On charter school policy, the National Education Association and the National Association for the Advancement of Colored People are still in lockstep.
At its yearly convention in 2016, the National Association for the Advancement of Colored People voted for a resolution that called for a moratorium on the expansion of charter schools in the U.S. As I wrote at the time, the NAACP’s talking points and verbiage had come directly from the National Education Association playbook with all the inherent fibs, half-truths and exaggerations intact. Much of this can be explained by the fact that NEA and the American Federation of Teachers have donated hundreds of thousands of dollars to the NAACP over the past ten years.
Now a year later, there’s a new NAACP report on charter schools which suspiciously mimics the revised NEA report on charters issued just weeks before at the union’s yearly gathering. Oh, there were hearings held by the NAACP earlier this year where both sides of the debate were supposed to be heard, but pro-charter dissenters were given short shrift, leading many to believe that the hearings were little more than a dog-and-pony show. And unsurprisingly, the NEA heartily approved of the report’s findings, with the union’s VP Becky Pringle providing the weasel words: “America’s educators stand in solidarity with our students of color. As the NEA declared earlier this summer, handing over students’ education to privately managed, unaccountable charters jeopardizes student success, undermines public education and harms communities.”
The new union-inspired NAACP policy repeats its call for a moratorium and will continue to do so until certain criteria are met – only school districts (typically controlled by the local teachers union) should be able to grant a charter, for-profit charters should be outlawed, only certified teachers should be allowed to teach in charters, charters should be more accountable – blah, blah, blah. In other words, NEA/NAACP wants charters to become just like the traditional public schools (TPS) that millions of parents are desperately trying to escape. Interestingly, neither the NEA nor NAACP seems to be concerned by a lack of accountability in TPS. When a TPS is failing, the union whine usually goes like this, “Our high school grads are reading on a third grade level because schools are underfunded, or because the students come from poor families, or English isn’t their first language, or…” (Never explained is how charters usually get better results than TPS and do it with considerably less money.)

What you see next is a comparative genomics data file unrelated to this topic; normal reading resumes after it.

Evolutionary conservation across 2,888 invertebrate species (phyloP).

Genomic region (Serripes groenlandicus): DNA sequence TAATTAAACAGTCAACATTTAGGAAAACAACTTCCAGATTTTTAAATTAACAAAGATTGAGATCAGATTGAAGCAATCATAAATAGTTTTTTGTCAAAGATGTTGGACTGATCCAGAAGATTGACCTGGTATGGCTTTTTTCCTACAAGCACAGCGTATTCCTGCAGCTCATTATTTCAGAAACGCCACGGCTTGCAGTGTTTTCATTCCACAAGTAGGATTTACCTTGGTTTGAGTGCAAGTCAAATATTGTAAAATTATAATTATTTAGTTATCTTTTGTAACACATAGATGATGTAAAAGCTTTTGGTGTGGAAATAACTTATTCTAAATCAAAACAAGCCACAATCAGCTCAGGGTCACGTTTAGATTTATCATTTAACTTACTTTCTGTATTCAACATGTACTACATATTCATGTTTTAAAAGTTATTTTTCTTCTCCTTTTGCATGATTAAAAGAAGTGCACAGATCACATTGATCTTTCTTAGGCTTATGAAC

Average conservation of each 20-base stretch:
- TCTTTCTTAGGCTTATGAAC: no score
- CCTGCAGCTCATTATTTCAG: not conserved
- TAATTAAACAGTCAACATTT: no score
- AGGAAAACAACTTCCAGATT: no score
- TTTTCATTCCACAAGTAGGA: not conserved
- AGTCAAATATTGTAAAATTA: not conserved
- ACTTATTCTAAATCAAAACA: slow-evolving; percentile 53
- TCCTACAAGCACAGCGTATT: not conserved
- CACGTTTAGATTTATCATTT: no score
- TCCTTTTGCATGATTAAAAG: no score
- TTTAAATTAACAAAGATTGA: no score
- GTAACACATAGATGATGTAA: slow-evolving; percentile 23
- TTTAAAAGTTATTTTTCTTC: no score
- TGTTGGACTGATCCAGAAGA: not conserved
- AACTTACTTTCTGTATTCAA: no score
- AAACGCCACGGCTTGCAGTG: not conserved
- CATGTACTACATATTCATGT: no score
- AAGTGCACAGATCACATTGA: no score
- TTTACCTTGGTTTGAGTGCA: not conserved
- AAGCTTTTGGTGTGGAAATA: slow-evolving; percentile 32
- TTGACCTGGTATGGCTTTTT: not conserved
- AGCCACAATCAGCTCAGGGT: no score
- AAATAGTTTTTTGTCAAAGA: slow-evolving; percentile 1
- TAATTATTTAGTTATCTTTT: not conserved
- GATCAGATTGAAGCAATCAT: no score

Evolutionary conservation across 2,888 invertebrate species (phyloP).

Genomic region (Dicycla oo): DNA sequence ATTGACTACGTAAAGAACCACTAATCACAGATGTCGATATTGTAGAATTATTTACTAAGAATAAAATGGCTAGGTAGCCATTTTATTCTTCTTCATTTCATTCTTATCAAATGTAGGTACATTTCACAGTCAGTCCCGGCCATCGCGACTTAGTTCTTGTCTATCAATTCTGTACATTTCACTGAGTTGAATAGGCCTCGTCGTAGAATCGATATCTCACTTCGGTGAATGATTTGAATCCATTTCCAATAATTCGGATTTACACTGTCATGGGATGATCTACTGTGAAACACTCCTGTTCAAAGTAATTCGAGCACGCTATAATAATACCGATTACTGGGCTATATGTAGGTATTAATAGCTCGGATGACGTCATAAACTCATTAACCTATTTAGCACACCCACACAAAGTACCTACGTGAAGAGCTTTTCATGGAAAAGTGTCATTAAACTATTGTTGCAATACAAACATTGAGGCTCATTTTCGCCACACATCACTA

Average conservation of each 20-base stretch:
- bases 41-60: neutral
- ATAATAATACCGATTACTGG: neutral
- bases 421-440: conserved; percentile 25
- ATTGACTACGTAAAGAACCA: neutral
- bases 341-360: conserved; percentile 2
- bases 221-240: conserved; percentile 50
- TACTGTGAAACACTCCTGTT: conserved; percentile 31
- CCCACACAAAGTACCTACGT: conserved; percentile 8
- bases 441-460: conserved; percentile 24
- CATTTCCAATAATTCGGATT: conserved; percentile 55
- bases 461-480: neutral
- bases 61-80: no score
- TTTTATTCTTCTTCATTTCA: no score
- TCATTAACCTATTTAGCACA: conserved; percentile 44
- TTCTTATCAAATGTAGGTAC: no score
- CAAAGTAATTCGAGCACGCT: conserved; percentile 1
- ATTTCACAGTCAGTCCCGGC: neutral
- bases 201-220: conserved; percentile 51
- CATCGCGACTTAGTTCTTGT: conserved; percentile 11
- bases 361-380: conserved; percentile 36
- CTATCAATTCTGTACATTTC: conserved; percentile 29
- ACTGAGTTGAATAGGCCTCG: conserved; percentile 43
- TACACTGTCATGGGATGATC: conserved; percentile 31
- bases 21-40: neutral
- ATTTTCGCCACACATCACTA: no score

At the very same time the NAACP rolled out its new policy, the results of a charter school study were announced. Summing up its stunning findings, Richard Whitmire writes, “Graduates from the top charter networks—those with enough high school alumni to measure college success accurately—earn four-year degrees at rates that range up to five times as high as their counterparts in traditional public schools. These are low-income, minority students from cities such as Los Angeles, Chicago and Newark, N.J. Their college success is going to make bashing charter schools far more challenging for the NEA and the NAACP.”
And how can NEA/NAACP explain that in 2015-2016, 73 percent of independent charter school students took the SAT as compared to just 61 percent of students in TPS?
Another challenge for NEA/NAACP is a study which compares academic and criminal outcomes between students who won a charter school lottery to those who lost. These are the best kinds of studies as there is a direct comparison between two groups of students both trying to leave their local district schools for charters. The authors found that “lottery winning students had higher math and reading scores, were 23 percent more likely to graduate on time, and 52 percent more likely to enroll in college. Female students were 59 percent less likely to report a teenage pregnancy, while male students had a 100 percent reduction in incarcerations.”
Are all charter schools wonderful? Of course not. Are all TPS awful? Of course not. If there is a terrific TPS in your neighborhood, no one will force your kid to go to a charter. In fact, if there is a great TPS in a given area, there would be no point for a charter to open. So typically, charters tend to proliferate in areas where the local TPS is failing, usually where poor people and minorities live.
At the end of the day, it should be a parent’s choice as to where to send their kids, and many are choosing charters. In fact, the charter school population has more than doubled since 2008. We now have almost 3 million students attending nearly 7,000 charters nationwide.
Which brings us back to the unconscionable NAACP report.
“The NAACP seems tired and unfocused,” the Council of Bishops of the African Methodist Episcopal Church complained in an open letter earlier this month. Derrell Bradford, executive director of the New York Campaign for Achievement Now, was more direct. He asserted, “…where some of America’s best public schools educating some of America’s blackest and most disadvantaged kids are concerned, the NAACP’s duplicitous engagement of black folks on the issue of charter schools is the worst kind of betrayal.”
Amen to that.
Larry Sand, a former classroom teacher, is the president of the non-profit California Teachers Empowerment Network – a non-partisan, non-political group dedicated to providing teachers and the general public with reliable and balanced information about professional affiliations and positions on educational issues. The views presented here are strictly his own.